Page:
Day 1: Kauai on the fly

Day 1: Kauai on the fly

I have a love-hate relationship with traveling.

On the one hand, I love experiencing new places, eating at new restaurants and meeting new people.

But on the other hand, I like my own bed, my own bathroom — and control over my own schedule.

You don’t get those three on business trips — which is the reason I’m on Kauai this week.

Of course, that’s only true depending on the people you travel with — and I scored on this trip.

The folks I’m with love to eat, love to laugh and — did I mention? — love to eat. So we were all on the same page.

And honestly, there’s no better place to do those things than on Kauai, where you can eat locally sourced food and see the most stunning sights in the world — all within a one-mile radius.

Here’s what our first day on the Garden Isle looked like:

Java Kai

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First stop: coffee. So we headed to the charming town of Hanalei on Kauai's north shore and directly to Java Kai, a coffee shop opened by Jennifer and Brent Hickman in 1997.

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Today’s happy shot

This is why Hanalei Bay is so popular.


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Cat Chat: Simply Ono redux

Cat Chat: Simply Ono redux

Last month the Nonstop Honolulu team — including me — had the difficult job of judging 22 pork dishes at Eat The Street.

Yes, 22. It was painful.

But with a plate of succulent Okinawan-style shoyu pork and crispy chocolate-dipped bacon, Simply Ono (@simplyonowagons) stood out from the rest — and was crowned the Pig Out champs.

The veteran lunch wagon — serving gourmet plate lunches for 16 years — proved it could compete with the newest and trendiest trucks.

How? By offering lunch-wagon staples like garlic chicken, kalua pig and shoyu pork with more gourmet fare like seared ahi, furikake tofu steaks, veal patties with gravy and onions, and Monte Cristo sandwiches. The wagon has even served rack of lamb and beef Wellington.

It’s always about being better than the next guy, Harris said.

So we stopped by one of its three lunch wagons — this one on the campus of the University of Hawaii at Manoa — to chat with co-owner Harris Sukita about how Hawaii’s food truck scene has changed, what he’ll be serving at tomorrow’s Eat The Street Garlic, and why harassing his customers has helped business.

Here’s what he had to say:

Simply Ono (food truck), Green lunchwagon, Krauss Hall at the University of Hawaii-Manoa; white lunchwagons, Punchbowl Street between the State Capitol and Hawaii State Library, and 2337 N. King St. Phone: (808) 728-0441, @simplyonowagons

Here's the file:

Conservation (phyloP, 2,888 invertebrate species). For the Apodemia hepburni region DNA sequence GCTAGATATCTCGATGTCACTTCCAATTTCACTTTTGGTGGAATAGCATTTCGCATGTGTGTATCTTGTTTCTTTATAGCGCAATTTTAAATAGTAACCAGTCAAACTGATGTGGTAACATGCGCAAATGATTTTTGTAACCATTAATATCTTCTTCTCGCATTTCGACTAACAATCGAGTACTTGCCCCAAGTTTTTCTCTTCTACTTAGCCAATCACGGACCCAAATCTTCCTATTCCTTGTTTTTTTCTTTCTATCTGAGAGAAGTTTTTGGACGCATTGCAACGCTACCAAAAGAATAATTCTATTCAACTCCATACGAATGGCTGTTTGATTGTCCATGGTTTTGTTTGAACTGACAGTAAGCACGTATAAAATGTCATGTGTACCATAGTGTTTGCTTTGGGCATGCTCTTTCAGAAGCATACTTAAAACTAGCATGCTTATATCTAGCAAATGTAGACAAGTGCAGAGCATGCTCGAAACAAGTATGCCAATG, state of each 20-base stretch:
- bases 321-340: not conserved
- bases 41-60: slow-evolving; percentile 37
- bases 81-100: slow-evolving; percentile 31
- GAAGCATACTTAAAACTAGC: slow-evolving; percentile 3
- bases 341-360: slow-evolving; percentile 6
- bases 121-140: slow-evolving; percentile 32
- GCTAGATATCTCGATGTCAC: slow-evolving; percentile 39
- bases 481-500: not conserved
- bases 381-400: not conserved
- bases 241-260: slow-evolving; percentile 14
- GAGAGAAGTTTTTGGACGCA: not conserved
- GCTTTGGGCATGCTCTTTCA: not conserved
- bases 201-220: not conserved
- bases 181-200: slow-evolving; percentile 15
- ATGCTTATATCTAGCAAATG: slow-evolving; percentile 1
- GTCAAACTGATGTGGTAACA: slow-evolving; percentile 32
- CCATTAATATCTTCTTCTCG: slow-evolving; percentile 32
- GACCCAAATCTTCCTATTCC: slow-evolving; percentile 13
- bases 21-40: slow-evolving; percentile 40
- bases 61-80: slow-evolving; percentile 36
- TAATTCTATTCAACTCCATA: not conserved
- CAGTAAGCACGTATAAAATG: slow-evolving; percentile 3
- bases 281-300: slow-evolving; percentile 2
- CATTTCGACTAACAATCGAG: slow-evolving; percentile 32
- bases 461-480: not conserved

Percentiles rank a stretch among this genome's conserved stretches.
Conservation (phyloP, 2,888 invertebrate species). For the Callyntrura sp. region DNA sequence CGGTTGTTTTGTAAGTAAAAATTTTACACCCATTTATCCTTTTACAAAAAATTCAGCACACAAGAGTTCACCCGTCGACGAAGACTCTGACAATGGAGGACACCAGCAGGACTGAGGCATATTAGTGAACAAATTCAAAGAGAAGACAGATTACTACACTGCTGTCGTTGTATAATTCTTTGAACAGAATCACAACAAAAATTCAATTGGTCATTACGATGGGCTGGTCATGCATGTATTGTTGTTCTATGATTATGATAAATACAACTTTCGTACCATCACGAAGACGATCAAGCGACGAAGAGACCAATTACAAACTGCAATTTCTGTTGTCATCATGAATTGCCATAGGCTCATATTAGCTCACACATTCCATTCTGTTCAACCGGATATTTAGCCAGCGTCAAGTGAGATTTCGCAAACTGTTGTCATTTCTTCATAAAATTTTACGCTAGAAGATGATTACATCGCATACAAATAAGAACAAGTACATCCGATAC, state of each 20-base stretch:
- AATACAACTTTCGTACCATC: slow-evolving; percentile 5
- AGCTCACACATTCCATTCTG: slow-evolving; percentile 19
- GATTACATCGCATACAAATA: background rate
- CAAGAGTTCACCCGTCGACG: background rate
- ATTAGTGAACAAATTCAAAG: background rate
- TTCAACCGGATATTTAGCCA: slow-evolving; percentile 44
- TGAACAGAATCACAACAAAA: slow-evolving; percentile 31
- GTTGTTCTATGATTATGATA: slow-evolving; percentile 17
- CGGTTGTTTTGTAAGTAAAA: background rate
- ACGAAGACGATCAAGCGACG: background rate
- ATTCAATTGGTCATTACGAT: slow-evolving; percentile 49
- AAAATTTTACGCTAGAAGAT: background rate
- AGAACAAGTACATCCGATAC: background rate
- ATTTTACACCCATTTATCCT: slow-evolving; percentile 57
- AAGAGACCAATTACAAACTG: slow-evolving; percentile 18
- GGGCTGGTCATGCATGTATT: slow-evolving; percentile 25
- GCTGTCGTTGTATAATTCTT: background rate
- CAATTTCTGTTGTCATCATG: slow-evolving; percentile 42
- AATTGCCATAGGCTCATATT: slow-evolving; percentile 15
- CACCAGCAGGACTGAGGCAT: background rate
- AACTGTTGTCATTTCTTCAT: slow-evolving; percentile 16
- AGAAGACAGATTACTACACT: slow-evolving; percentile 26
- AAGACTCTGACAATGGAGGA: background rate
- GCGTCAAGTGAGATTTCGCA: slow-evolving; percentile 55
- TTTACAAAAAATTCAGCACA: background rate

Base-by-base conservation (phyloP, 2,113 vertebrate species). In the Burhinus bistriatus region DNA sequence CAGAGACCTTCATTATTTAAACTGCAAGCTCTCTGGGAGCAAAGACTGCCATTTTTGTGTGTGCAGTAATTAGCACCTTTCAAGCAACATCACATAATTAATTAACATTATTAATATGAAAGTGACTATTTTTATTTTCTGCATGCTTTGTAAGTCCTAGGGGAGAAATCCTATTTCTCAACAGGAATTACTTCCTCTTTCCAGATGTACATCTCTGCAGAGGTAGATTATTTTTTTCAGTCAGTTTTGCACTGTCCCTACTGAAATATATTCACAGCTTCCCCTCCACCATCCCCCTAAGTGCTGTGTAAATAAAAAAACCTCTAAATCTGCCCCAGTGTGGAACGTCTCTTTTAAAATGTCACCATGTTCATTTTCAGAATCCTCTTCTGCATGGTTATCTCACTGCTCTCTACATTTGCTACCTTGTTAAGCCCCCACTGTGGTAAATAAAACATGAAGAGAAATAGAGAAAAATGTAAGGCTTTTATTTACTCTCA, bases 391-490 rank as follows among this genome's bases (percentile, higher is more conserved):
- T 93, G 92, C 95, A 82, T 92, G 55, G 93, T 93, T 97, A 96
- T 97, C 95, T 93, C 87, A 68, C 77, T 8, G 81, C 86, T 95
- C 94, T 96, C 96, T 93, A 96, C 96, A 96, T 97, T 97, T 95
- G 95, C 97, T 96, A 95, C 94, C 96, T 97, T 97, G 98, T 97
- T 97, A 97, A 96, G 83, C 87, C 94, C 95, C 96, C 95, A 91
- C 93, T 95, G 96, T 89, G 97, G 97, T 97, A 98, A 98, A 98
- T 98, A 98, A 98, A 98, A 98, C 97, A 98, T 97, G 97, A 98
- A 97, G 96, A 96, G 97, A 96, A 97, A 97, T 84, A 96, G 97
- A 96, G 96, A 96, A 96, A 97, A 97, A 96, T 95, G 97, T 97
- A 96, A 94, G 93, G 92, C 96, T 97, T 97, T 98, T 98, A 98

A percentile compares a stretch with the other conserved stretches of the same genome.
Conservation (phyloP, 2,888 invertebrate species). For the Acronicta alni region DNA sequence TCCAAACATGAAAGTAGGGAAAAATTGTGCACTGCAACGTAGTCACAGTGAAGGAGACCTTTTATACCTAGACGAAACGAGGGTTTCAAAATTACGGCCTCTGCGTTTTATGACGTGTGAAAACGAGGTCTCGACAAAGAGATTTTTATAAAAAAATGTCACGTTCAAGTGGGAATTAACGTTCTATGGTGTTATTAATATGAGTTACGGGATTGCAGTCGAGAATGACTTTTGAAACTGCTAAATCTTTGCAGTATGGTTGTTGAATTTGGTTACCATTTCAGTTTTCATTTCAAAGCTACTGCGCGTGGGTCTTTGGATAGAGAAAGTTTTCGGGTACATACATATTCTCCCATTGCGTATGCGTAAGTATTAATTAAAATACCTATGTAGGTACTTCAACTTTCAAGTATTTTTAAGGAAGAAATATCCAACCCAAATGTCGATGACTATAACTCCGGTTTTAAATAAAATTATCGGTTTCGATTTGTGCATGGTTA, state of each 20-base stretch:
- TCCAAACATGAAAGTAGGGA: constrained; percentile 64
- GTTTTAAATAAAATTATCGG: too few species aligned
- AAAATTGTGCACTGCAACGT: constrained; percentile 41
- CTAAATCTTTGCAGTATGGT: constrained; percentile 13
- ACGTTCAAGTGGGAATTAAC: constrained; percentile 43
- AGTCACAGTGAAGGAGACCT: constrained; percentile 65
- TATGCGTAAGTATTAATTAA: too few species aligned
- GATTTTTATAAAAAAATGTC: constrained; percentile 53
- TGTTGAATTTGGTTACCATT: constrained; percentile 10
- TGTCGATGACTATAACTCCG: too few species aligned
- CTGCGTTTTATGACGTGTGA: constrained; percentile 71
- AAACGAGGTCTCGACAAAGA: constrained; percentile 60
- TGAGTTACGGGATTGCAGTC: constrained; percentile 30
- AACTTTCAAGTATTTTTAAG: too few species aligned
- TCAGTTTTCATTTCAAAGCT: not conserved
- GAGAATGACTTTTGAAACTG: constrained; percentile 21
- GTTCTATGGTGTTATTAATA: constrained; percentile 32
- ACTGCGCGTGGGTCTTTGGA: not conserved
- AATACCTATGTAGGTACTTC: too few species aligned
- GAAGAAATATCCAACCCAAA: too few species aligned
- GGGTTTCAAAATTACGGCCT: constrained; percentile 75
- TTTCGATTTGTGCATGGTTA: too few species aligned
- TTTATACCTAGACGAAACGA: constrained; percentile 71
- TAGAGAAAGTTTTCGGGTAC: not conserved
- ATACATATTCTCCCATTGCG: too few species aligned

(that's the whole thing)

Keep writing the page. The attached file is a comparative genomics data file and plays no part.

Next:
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Fired for Facebook?

Fired for Facebook?

Back in 2009, a 16-year-old in England posted on her Facebook wall that her first day at work was “omg so dull.”

She continued to lambast her job until her boss called her into his office and put the teenager out of her misery.

He fired her. (Read the story here.)

That same year a 22-year-old from Berkeley, Calif. posted this on Twitter after getting a job offer with Cisco:

“Cisco just offered me a job! Now I have to weigh the utility of a fatty paycheck against the daily commute to San Jose and hating the work.”

Another Cisco employee saw the post and responded with his own tweet: “Who is the hiring manager? I’m sure they would love to know that you will hate the work. We here at Cisco are versed in the Web.”

The 22-year-old apparently never worked a day at Cisco. Wonder why.

Turns out using social media at work — and even venting about work — is commonplace in today’s office culture. Even my student employees are often browsing photos on Facebook or watching videos on YouTube without a second thought.

And with Google+, it’s even worse. We just can’t escape those red notifications while checking email!

I can’t say I don’t use social networking sites while at work, either. (And my friends online are all guilty of this, too.) But I don’t abuse the access I have.

But where do you draw the line?

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Special desserts coming to Halekulani in August

Special desserts coming to Halekulani in August

It’s not everyday you can feast on the dessert creations of a master pastry chef from Japan.

But next month you can sample the sweet masterwork of Chef Kanjiro Mochizuki, the pastry master from the iconic and legendary Imperial Hotel Tokyo, at the the posh Halekulani in Waikiki.

Called “The Art of the Dessert,” the hotel will offer special desserts you won’t get anywhere else. We’re talking one-of-a-kind sweets like the delicate roll cakes, shown above, or the clever bamboo shoot cake, shown below.

The desserts — all created by the award-winning Mochizuki, in conjunction with Halekulani’s pastry chef Mark Freischmidt — will be served during daily afternoon tea service at the hotel’s Veranda Tea Room.

The special dessert menus — exclusive to the Halekulani — will run from Aug. 8 to 31.

But wait, there’s more.

The master pastry chef will host a pastry demonstration at 2:30 p.m. on Aug. 6, followed by an afternoon tea where you can sample his dessert creations with a flute of champagne. (This is part of Halekulani Living, the hotel’s luxury and lifestyle series.) Cost is $49 and reservations are required.

Or you can indulge in these sweet creations at the popular Sunday brunch on Aug. 7 at Orchids. Cost is $57 and reservations are required, too.

Sure, it’s pricey. But it’s certainly cheaper than a roundtrip ticket to Tokyo.

For more information about “The Art of the Dessert” or to make reservations, call (808) 923-2311 or visit its website.

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